Another thing that community impacts is control. When we were cooking our Thanksgiving meal, I worked really hard not to hover over everything that was happening in the kitchen. You can ask anyone at Tessa’s house though, I was definitely stressed. This was for two reasons. One, I really wanted everything to turn out delicious for our group and I found myself making stuffing and carving the turkey (two rather important things I’ve never done before). Secondly, and more surreptitiously, I realized how attached I am to the way things happen in my family for Thanksgiving. It’s my favorite part of the holidays. I love the way my family does Thanksgiving, and as I watched dishes being whipped up differently than I would have done them (while sweating over my potential failure), I was hurting that I couldn’t hold on to the comfort of normalcy. Then something amazing happened…everything turned out absolutely delicious. Nothing went wrong despite all my worrying. In fact, I played a much smaller role than my ego would like me to think. And even better, I got to taste life from other traditions, and everyone had something special to contribute. It’s impossible to compare to any other Thanksgiving I’ve had, but it really was a Great Thanksgiving. Not just from the awesome food, but the people, the conversation, the many gifts around, everything about it was incredibly special. And so I left with a new understanding of this year of service, new goals in mind, and deeper friendships than I had mere days ago.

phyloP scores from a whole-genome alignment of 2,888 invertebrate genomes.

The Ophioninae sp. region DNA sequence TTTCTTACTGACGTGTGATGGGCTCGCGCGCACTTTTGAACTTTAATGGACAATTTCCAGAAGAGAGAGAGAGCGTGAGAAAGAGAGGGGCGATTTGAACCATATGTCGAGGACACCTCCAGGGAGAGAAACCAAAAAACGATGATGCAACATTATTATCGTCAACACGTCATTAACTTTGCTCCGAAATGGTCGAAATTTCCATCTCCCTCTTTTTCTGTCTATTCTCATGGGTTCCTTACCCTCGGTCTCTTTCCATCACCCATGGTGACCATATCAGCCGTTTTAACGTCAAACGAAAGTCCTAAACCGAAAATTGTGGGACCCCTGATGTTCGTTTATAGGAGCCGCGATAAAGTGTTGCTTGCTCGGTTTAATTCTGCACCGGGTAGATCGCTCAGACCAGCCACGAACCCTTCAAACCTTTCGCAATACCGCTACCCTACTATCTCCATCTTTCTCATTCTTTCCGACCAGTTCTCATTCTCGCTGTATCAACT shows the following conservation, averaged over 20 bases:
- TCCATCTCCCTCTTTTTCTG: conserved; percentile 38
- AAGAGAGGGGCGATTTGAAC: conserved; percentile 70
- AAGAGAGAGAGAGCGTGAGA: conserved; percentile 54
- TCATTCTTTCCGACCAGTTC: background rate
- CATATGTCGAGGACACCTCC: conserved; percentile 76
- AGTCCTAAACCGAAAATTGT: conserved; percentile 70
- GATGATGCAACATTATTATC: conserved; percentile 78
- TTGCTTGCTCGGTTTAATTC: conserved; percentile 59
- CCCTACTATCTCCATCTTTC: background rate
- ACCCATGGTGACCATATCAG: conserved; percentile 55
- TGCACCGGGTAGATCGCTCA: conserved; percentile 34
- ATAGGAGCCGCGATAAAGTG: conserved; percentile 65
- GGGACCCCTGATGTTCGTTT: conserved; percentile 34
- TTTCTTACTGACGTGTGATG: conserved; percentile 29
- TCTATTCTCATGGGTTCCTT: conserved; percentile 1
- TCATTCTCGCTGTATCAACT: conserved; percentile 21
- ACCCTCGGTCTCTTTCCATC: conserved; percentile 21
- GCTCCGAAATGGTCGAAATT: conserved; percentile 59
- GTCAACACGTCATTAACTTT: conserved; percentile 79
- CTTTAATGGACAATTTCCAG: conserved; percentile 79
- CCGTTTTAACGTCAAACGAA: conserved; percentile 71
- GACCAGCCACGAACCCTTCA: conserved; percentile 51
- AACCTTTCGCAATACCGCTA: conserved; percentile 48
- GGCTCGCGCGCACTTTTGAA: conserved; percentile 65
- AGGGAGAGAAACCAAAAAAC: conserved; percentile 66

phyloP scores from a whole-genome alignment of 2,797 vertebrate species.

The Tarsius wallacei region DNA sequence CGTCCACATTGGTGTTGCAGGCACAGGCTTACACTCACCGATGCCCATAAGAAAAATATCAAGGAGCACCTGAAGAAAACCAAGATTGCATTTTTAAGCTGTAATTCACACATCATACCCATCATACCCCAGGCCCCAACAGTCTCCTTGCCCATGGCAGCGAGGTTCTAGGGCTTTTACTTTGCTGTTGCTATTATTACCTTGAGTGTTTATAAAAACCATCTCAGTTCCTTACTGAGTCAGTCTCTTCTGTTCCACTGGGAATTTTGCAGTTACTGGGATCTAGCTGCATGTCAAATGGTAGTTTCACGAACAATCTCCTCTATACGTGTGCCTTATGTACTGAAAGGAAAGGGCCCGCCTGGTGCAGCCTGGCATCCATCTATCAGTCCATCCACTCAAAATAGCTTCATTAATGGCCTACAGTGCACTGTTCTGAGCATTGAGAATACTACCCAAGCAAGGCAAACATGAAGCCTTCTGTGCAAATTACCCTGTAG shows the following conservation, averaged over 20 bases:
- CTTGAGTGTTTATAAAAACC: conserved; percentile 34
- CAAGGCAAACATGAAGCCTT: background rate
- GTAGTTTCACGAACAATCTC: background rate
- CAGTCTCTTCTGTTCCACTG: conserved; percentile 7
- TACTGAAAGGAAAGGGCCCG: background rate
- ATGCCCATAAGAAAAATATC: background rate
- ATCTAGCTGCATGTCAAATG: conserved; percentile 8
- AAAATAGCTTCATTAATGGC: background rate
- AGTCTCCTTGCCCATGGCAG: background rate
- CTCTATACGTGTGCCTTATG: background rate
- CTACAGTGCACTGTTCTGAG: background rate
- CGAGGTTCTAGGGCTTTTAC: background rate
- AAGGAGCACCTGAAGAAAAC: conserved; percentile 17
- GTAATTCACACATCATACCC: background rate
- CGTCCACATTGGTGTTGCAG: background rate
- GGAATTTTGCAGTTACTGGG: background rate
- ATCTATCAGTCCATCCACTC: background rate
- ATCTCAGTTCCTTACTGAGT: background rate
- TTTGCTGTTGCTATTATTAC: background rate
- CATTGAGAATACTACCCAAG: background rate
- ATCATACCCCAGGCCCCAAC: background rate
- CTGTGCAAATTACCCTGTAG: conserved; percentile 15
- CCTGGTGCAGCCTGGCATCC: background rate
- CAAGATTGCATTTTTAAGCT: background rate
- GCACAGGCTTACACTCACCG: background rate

I’ve only lived in Umphumulo for two weeks, and I think it’s safe to say that I’ve begun to join the ranks of the local Lutheran church ladies society. It’s amazing what the kitchen can do to bring folks together…
This past weekend, the Umphumulo Church Centre (where I live and work) hosted a three-day meeting for retired workers and widows in the Evangelical Lutheran Church in Southern Africa (ELCSA). Along with getting to chat with some fantastically gracious older folks, I also had the distinct privilege of helping out in the kitchen for most of the weekend. And so Friday night, I waltzed into the big kitchen (which is actually attached to my little house) and joined 10 lively apron-clad women for what would be a weekend full of hard work and life lessons.